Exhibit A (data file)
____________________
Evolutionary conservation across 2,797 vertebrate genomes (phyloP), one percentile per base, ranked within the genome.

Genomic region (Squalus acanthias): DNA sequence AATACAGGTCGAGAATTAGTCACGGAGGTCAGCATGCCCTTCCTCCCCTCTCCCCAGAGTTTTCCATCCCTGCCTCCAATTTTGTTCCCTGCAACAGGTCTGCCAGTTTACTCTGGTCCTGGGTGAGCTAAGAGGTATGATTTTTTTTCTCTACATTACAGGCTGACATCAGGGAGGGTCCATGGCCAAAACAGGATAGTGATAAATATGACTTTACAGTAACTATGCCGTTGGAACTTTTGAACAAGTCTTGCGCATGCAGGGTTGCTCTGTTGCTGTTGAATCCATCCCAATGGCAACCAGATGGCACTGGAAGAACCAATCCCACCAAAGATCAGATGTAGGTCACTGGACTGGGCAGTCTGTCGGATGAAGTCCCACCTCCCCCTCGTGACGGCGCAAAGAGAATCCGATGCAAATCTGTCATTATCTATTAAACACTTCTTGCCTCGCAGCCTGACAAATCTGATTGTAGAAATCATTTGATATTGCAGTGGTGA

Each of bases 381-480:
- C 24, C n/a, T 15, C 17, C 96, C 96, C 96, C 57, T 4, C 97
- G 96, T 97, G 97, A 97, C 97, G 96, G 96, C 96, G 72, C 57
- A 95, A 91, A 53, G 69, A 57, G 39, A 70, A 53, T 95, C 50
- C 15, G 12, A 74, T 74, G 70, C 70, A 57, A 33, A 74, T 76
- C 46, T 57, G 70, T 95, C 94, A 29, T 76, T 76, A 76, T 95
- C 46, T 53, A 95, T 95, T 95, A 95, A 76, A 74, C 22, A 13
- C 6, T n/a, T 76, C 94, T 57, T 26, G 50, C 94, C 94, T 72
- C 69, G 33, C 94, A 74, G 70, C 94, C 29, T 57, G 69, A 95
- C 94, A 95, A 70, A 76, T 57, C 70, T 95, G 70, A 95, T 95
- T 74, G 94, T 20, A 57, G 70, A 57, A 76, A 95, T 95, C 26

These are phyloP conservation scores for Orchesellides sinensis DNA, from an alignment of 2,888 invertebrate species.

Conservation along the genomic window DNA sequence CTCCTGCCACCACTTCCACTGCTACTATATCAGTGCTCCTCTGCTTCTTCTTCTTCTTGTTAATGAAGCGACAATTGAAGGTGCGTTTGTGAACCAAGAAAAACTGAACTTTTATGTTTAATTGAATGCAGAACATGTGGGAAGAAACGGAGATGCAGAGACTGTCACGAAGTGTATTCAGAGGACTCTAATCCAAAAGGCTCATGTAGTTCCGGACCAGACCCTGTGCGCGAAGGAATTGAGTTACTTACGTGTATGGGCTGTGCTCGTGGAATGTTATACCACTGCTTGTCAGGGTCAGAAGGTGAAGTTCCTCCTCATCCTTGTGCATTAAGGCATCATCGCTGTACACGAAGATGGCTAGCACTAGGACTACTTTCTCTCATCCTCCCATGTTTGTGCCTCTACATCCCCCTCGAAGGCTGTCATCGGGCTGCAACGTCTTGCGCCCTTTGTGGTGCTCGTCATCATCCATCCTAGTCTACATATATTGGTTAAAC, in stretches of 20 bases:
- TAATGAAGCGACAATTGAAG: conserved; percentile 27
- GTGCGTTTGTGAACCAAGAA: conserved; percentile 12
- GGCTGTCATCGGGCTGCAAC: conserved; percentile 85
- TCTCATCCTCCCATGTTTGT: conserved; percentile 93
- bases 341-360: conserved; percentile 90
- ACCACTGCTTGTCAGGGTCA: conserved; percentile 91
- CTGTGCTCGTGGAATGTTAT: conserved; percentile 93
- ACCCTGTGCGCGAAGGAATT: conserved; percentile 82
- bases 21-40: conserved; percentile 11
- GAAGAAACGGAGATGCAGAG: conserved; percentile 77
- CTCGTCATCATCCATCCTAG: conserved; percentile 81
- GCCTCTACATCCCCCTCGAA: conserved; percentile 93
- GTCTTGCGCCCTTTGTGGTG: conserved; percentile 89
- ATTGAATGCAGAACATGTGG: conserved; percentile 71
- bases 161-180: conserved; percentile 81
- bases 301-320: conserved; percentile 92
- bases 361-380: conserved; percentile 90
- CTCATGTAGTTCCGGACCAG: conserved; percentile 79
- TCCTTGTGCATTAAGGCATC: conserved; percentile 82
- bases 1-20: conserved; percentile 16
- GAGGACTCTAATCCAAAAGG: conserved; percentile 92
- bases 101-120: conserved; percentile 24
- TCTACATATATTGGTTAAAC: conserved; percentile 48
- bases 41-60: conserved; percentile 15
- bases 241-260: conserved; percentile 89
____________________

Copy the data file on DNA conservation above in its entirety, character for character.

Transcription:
Evolutionary conservation across 2,797 vertebrate genomes (phyloP), one percentile per base, ranked within the genome.

Genomic region (Squalus acanthias): DNA sequence AATACAGGTCGAGAATTAGTCACGGAGGTCAGCATGCCCTTCCTCCCCTCTCCCCAGAGTTTTCCATCCCTGCCTCCAATTTTGTTCCCTGCAACAGGTCTGCCAGTTTACTCTGGTCCTGGGTGAGCTAAGAGGTATGATTTTTTTTCTCTACATTACAGGCTGACATCAGGGAGGGTCCATGGCCAAAACAGGATAGTGATAAATATGACTTTACAGTAACTATGCCGTTGGAACTTTTGAACAAGTCTTGCGCATGCAGGGTTGCTCTGTTGCTGTTGAATCCATCCCAATGGCAACCAGATGGCACTGGAAGAACCAATCCCACCAAAGATCAGATGTAGGTCACTGGACTGGGCAGTCTGTCGGATGAAGTCCCACCTCCCCCTCGTGACGGCGCAAAGAGAATCCGATGCAAATCTGTCATTATCTATTAAACACTTCTTGCCTCGCAGCCTGACAAATCTGATTGTAGAAATCATTTGATATTGCAGTGGTGA

Each of bases 381-480:
- C 24, C n/a, T 15, C 17, C 96, C 96, C 96, C 57, T 4, C 97
- G 96, T 97, G 97, A 97, C 97, G 96, G 96, C 96, G 72, C 57
- A 95, A 91, A 53, G 69, A 57, G 39, A 70, A 53, T 95, C 50
- C 15, G 12, A 74, T 74, G 70, C 70, A 57, A 33, A 74, T 76
- C 46, T 57, G 70, T 95, C 94, A 29, T 76, T 76, A 76, T 95
- C 46, T 53, A 95, T 95, T 95, A 95, A 76, A 74, C 22, A 13
- C 6, T n/a, T 76, C 94, T 57, T 26, G 50, C 94, C 94, T 72
- C 69, G 33, C 94, A 74, G 70, C 94, C 29, T 57, G 69, A 95
- C 94, A 95, A 70, A 76, T 57, C 70, T 95, G 70, A 95, T 95
- T 74, G 94, T 20, A 57, G 70, A 57, A 76, A 95, T 95, C 26

These are phyloP conservation scores for Orchesellides sinensis DNA, from an alignment of 2,888 invertebrate species.

Conservation along the genomic window DNA sequence CTCCTGCCACCACTTCCACTGCTACTATATCAGTGCTCCTCTGCTTCTTCTTCTTCTTGTTAATGAAGCGACAATTGAAGGTGCGTTTGTGAACCAAGAAAAACTGAACTTTTATGTTTAATTGAATGCAGAACATGTGGGAAGAAACGGAGATGCAGAGACTGTCACGAAGTGTATTCAGAGGACTCTAATCCAAAAGGCTCATGTAGTTCCGGACCAGACCCTGTGCGCGAAGGAATTGAGTTACTTACGTGTATGGGCTGTGCTCGTGGAATGTTATACCACTGCTTGTCAGGGTCAGAAGGTGAAGTTCCTCCTCATCCTTGTGCATTAAGGCATCATCGCTGTACACGAAGATGGCTAGCACTAGGACTACTTTCTCTCATCCTCCCATGTTTGTGCCTCTACATCCCCCTCGAAGGCTGTCATCGGGCTGCAACGTCTTGCGCCCTTTGTGGTGCTCGTCATCATCCATCCTAGTCTACATATATTGGTTAAAC, in stretches of 20 bases:
- TAATGAAGCGACAATTGAAG: conserved; percentile 27
- GTGCGTTTGTGAACCAAGAA: conserved; percentile 12
- GGCTGTCATCGGGCTGCAAC: conserved; percentile 85
- TCTCATCCTCCCATGTTTGT: conserved; percentile 93
- bases 341-360: conserved; percentile 90
- ACCACTGCTTGTCAGGGTCA: conserved; percentile 91
- CTGTGCTCGTGGAATGTTAT: conserved; percentile 93
- ACCCTGTGCGCGAAGGAATT: conserved; percentile 82
- bases 21-40: conserved; percentile 11
- GAAGAAACGGAGATGCAGAG: conserved; percentile 77
- CTCGTCATCATCCATCCTAG: conserved; percentile 81
- GCCTCTACATCCCCCTCGAA: conserved; percentile 93
- GTCTTGCGCCCTTTGTGGTG: conserved; percentile 89
- ATTGAATGCAGAACATGTGG: conserved; percentile 71
- bases 161-180: conserved; percentile 81
- bases 301-320: conserved; percentile 92
- bases 361-380: conserved; percentile 90
- CTCATGTAGTTCCGGACCAG: conserved; percentile 79
- TCCTTGTGCATTAAGGCATC: conserved; percentile 82
- bases 1-20: conserved; percentile 16
- GAGGACTCTAATCCAAAAGG: conserved; percentile 92
- bases 101-120: conserved; percentile 24
- TCTACATATATTGGTTAAAC: conserved; percentile 48
- bases 41-60: conserved; percentile 15
- bases 241-260: conserved; percentile 89